As we walk through our classroom doors on January 2nd, let's reflect on how our writing instruction is going so far this school year. Teaching writing is a lot of work, a complex and layered labor. To really allow our teaching and our students' learning to develop into deep thinking through recursive process, we must instruct across days and weeks. If we decide to consider and commit to this work as a labor of love, we will be giving ourselves and our students the most positive mindset with which to teach and learn.
If you are like me, you will be searching your teacher's soul, asking, "How can I infuse my writing instruction with positivity in such a way that my students catch the 'I can do this!' spirit and set out on writing journeys already believing that they have stories to tell and voices with which to tell them?"
I previously shared my thinking about a positive approach to teaching writing and the immense difference it can make in how your students imagine themselves as writers in a blogpost on 12/10/17. For the next few weeks, I want to elaborate on each of the points that I made then, and give you ideas on how to drive your practice in a positive direction.
Today we will begin with you.
"When your think-alouds expose the struggles and challenges of writing, but you maintain excitement in your voice as you model your own writing process, students will notice and absorb the "I Can Do This" belief that you demonstrate."
When I used the word "absorb" in the statement from my earlier post, I did not choose randomly. Our students are like sponges, soaking up not only the information we present, but also taking in the way we teach it. Our teaching stances are the filters through which students internalize our instruction. We want our own positive attitudes to seep into their understandings of new learning.
How do we keep it positive when sometimes it just seems so dauntingly difficult? Let's begin with your teacher think-alouds. This is, arguably, the part of writing instruction that teachers struggle with the most. But, this is also where you have your students' full attention. Where you can orchestrate a communal writing experience with your students watching as you muscle through the writing process.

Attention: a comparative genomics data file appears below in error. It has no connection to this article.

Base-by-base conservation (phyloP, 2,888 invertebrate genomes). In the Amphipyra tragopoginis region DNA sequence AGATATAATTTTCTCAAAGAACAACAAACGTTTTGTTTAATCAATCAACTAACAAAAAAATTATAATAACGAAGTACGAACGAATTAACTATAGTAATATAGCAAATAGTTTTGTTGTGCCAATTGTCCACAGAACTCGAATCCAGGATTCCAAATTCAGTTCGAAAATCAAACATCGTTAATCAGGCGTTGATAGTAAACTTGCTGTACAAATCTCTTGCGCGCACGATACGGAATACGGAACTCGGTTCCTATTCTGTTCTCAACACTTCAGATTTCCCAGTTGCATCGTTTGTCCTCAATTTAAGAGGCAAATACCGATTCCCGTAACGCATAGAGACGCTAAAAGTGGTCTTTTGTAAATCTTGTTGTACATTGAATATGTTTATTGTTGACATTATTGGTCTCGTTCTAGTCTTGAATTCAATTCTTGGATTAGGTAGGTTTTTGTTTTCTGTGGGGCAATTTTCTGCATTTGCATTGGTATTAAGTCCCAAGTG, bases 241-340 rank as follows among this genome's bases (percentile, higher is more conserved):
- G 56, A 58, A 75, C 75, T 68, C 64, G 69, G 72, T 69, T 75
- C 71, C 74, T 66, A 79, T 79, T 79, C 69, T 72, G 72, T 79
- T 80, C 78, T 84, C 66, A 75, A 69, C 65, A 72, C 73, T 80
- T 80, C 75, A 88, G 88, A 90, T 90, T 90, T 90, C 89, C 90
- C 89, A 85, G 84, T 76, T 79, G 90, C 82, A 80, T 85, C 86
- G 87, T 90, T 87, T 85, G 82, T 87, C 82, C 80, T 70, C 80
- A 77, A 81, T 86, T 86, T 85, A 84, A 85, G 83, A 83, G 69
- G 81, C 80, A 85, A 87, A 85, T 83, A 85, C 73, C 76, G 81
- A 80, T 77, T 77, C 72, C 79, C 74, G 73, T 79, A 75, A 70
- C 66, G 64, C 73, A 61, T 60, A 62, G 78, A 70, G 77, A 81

Make it as easy on yourself as possible!
1. Backwards plan. Once you have identified the scope and sequence of the lessons you want to teach in a unit, you will know what writing craft moves, strategies, or skills you will need to model in each lesson.
2. Be prepared. Draft an example of the kind of writing your students will be doing based on your backwards planning. As you write, remember to leave opportunities for revision throughout the unit based on the lessons you are going to teach.
3. Share the load. If you are fortunate enough to work with a team that plans units of study together, you can all share a common teacher story. I once modeled a lesson using the same personal narrative story for teachers in five different fifth grade classrooms. The students in each room heard the story as my own and never blinked an eye! Any team can do it!
4. Keep your writing on the same level as your students'. Your ideas, organization, word choice, mechanics, etc. should be accessible to your writers. This makes your writing a much easier undertaking. Don't make it harder on yourself than necessary!
5. Believe. As you post your words for the class, whether written ahead of time or scribed in front of your students, believe that what you are doing is powerful. You are building students' capacity to be purposeful writers as they watch and hear you think through the decisions you make as a writer. A kind of "If she can do it, I can do it!" mentality. Say it outright to your students! Make it your battle cry..."If I can do it, you can do it!" You will be amazed by the sheer power of leading by example as you see your students begin to believe right along with you.
Next time I will share ideas about a second point made in the 12/10/17 blogpost.
"When your differentiated instruction continually makes a bee-line for what's great in their writing, students will be encouraged to keep working, to keep reaching for precise language, organized structures, fully developed ideas, etc."
In the meantime, as we all try to stay warm this week, let's welcome our students back with a renewed commitment to modeling our thinking as we make decisions in our own writing. And let's do so with a positive attitude that will inspire our writers to believe in themselves as they see us write courageously in front of them. We are all in this together.
Have a great writing week!